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WEST TEXAS: Orthodox priest becomes new bishop

WEST TEXAS: Orthodox priest becomes new bishop

By J. Michael Parker
Express-News Religion Writer

2/22/2004

The Episcopal Diocese of West Texas ended its annual council Saturday by consecrating a popular 47-year-old San Antonio priest as its newest bishop.

The Rev. Gary Richard Lillibridge, former rector of St. David's Parish, became coadjutor bishop, which means he has the automatic right to succeed Bishop James E. Folts as head of the diocese when Folts retires or dies.

Folts, 63, has announced no retirement plans and may continue in office until he turns 72.

Lillibridge then will become the ninth bishop to head the West Texas diocese, which celebrates its centennial this year.

An estimated 1,500 to 2,000 Episcopalians from 92 congregations in 60 counties attended Saturday's two-hour liturgy in Municipal Auditorium.

"My ministry is going to be one of encouraging people who are hurting," the new prelate said after the ceremony. "We can't get so discouraged that we're diverted from our mission.

"Each generation has faced its own challenges, and I'm proud of the way this diocese has dealt with the issues facing it. And any time is a great time to serve the Lord," Lillibridge said.

It was a joyful ending for a council that on the previous two days had passed resolutions expressing displeasure at Episcopal Church actions.

One resolution criticized the approval of a noncelibate gay bishop in New Hampshire.

The other affirmed the sanctity of Christian marriage as a lifelong covenant between a man and a woman.

The council also decided to let each congregation decide this year how to spend mission and ministry funds it usually sends to the Episcopal Church.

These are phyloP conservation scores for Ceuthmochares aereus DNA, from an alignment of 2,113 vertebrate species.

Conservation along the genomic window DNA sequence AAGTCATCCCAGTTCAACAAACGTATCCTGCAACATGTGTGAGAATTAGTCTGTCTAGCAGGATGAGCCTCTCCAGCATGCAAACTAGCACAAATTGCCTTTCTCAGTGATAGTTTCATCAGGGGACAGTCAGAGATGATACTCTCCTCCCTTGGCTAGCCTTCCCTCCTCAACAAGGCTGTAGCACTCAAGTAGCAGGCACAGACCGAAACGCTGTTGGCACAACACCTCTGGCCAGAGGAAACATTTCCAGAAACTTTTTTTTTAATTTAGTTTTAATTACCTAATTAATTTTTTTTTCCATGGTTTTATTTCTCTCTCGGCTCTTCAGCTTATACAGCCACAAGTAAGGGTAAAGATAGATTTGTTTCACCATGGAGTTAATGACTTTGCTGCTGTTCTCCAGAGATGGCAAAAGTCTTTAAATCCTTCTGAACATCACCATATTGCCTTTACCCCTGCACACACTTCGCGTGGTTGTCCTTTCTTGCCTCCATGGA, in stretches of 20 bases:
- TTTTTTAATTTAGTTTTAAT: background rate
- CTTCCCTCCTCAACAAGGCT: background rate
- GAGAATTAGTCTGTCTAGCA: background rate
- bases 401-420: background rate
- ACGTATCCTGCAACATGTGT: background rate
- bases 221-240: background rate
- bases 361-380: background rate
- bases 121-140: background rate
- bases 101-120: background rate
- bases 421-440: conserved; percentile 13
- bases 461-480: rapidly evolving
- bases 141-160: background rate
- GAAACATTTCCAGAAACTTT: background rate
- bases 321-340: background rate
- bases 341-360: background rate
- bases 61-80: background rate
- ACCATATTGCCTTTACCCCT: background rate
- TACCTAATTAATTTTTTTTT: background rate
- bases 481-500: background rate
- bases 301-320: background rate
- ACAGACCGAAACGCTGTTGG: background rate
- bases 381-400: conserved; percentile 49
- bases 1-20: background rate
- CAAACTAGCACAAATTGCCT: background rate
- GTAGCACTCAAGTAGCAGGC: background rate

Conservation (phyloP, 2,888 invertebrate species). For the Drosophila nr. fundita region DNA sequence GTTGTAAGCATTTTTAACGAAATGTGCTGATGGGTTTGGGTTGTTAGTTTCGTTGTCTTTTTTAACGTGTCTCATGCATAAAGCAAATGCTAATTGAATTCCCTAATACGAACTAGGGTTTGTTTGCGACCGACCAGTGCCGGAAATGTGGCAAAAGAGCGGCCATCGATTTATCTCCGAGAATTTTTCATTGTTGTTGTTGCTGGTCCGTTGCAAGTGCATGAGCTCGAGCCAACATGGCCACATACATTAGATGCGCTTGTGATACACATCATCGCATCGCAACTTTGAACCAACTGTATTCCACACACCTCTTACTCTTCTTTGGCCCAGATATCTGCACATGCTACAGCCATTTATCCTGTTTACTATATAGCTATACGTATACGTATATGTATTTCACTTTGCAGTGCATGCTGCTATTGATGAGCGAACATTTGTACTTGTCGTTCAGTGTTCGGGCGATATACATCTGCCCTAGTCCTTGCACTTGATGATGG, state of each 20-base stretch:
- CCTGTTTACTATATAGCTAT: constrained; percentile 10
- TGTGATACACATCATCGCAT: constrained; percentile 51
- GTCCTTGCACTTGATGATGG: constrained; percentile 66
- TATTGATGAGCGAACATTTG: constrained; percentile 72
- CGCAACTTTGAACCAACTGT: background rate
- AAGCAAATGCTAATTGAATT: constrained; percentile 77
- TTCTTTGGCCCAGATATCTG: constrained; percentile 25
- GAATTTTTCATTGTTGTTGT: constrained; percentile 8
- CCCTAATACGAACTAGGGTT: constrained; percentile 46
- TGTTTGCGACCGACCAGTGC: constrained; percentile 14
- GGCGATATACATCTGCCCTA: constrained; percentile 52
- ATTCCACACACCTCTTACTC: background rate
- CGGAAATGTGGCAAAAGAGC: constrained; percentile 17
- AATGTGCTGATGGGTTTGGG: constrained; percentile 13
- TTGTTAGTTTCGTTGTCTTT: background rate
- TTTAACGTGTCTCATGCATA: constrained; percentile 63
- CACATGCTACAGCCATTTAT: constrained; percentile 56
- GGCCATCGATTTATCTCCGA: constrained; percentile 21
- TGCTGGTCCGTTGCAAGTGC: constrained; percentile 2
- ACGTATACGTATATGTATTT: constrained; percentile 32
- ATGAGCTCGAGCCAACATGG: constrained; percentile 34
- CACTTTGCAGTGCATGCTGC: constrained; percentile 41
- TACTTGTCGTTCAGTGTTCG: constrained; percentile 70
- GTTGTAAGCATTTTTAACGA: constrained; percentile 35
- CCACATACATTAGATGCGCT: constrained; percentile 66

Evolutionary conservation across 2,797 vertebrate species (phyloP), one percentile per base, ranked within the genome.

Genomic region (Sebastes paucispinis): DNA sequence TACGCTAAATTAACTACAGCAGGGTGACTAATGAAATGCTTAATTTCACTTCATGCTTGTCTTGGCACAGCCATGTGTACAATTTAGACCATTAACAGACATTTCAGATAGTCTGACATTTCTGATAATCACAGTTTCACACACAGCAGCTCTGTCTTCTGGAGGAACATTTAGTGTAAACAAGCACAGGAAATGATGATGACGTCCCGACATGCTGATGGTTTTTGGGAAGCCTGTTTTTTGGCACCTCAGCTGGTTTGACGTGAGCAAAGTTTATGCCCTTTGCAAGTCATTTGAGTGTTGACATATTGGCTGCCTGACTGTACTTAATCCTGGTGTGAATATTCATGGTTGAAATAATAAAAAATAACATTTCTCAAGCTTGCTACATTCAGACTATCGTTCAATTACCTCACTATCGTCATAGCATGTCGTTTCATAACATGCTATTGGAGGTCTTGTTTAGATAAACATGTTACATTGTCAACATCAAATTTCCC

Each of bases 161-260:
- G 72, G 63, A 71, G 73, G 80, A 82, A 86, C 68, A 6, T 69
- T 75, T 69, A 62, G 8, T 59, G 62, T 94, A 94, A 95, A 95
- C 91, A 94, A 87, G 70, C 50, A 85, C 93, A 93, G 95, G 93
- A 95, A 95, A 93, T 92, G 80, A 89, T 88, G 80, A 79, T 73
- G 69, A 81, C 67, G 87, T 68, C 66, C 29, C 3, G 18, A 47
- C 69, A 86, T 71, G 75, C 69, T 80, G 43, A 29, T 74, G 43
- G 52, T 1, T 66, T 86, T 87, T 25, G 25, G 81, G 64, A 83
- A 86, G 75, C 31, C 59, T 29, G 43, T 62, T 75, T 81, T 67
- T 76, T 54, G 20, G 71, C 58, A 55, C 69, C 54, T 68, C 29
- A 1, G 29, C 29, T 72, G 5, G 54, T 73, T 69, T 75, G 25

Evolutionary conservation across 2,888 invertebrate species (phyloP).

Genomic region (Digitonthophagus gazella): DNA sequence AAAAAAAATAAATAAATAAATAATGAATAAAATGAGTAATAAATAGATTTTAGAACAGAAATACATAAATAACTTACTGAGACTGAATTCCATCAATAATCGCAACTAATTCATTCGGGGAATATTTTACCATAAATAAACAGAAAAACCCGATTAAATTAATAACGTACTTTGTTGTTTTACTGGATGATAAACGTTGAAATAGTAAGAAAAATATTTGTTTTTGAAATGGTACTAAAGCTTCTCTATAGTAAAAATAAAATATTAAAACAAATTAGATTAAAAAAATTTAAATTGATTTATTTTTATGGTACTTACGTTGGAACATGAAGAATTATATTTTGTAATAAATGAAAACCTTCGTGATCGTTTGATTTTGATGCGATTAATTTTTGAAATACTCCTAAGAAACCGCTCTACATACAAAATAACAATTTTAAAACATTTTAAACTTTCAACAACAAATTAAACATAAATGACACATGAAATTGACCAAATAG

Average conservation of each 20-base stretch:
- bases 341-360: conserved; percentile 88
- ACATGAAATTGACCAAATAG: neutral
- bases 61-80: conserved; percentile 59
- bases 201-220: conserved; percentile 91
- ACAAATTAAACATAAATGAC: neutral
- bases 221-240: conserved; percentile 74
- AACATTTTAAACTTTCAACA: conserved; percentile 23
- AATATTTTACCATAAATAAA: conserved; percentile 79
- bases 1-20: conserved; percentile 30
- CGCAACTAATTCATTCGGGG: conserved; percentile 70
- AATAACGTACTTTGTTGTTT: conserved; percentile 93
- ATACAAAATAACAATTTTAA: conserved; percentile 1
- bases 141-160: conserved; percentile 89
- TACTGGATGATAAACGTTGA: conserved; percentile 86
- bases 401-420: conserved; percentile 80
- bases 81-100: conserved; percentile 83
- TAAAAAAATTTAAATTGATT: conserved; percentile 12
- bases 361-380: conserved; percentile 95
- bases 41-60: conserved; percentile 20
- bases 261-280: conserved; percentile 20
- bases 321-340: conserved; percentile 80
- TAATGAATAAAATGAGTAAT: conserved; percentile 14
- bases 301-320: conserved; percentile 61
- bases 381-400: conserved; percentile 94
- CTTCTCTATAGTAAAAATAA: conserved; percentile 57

The 2004 budget provides for $569,000 to be sent to the national church if all parishes and missions send their share.

Some will still send it there, while others will divert it directly to a variety of mission causes.

Debate was spirited but not rancorous.

Delegates acknowledged the tension but said they were committed to staying in the Episcopal Church and continuing dialogue.

Retired Bishop John MacNaughton, in his consecration sermon Saturday, said Episcopalians are "at war with each other" over church authority and the Bible.

But he said Lillibridge must minister to all people in need "whether they agree with you or not" and serve "a world that's dying for lack of moral leadership."

Lillibridge received a Bible, a cross, a ring, a stole and a crozier (shepherd's staff) as symbols of his office, and the assembled Episcopal bishops prayed in a circle around him as he knelt before the altar.

Congregants applauded him enthusiastically when the Most Rev. Frank T. Griswold, presiding bishop of the Episcopal Church, presented Lillibridge to the congregation in his new red and white bishop vestments.

"Members of Gary's congregation all feel very sad to lose him as our rector," said Owens Crowley, a St. David's parishioner who attended the event. "But he has many gifts to offer, and we're happy that he can share them with the whole diocese.

Others said he's a strong leader who will bring vitality to diocesan leadership and will enable the church to grow.

"We hope he'll be able to lead us for a long time," Rawley McCoy of St. Francis Parish in Victoria said.

END

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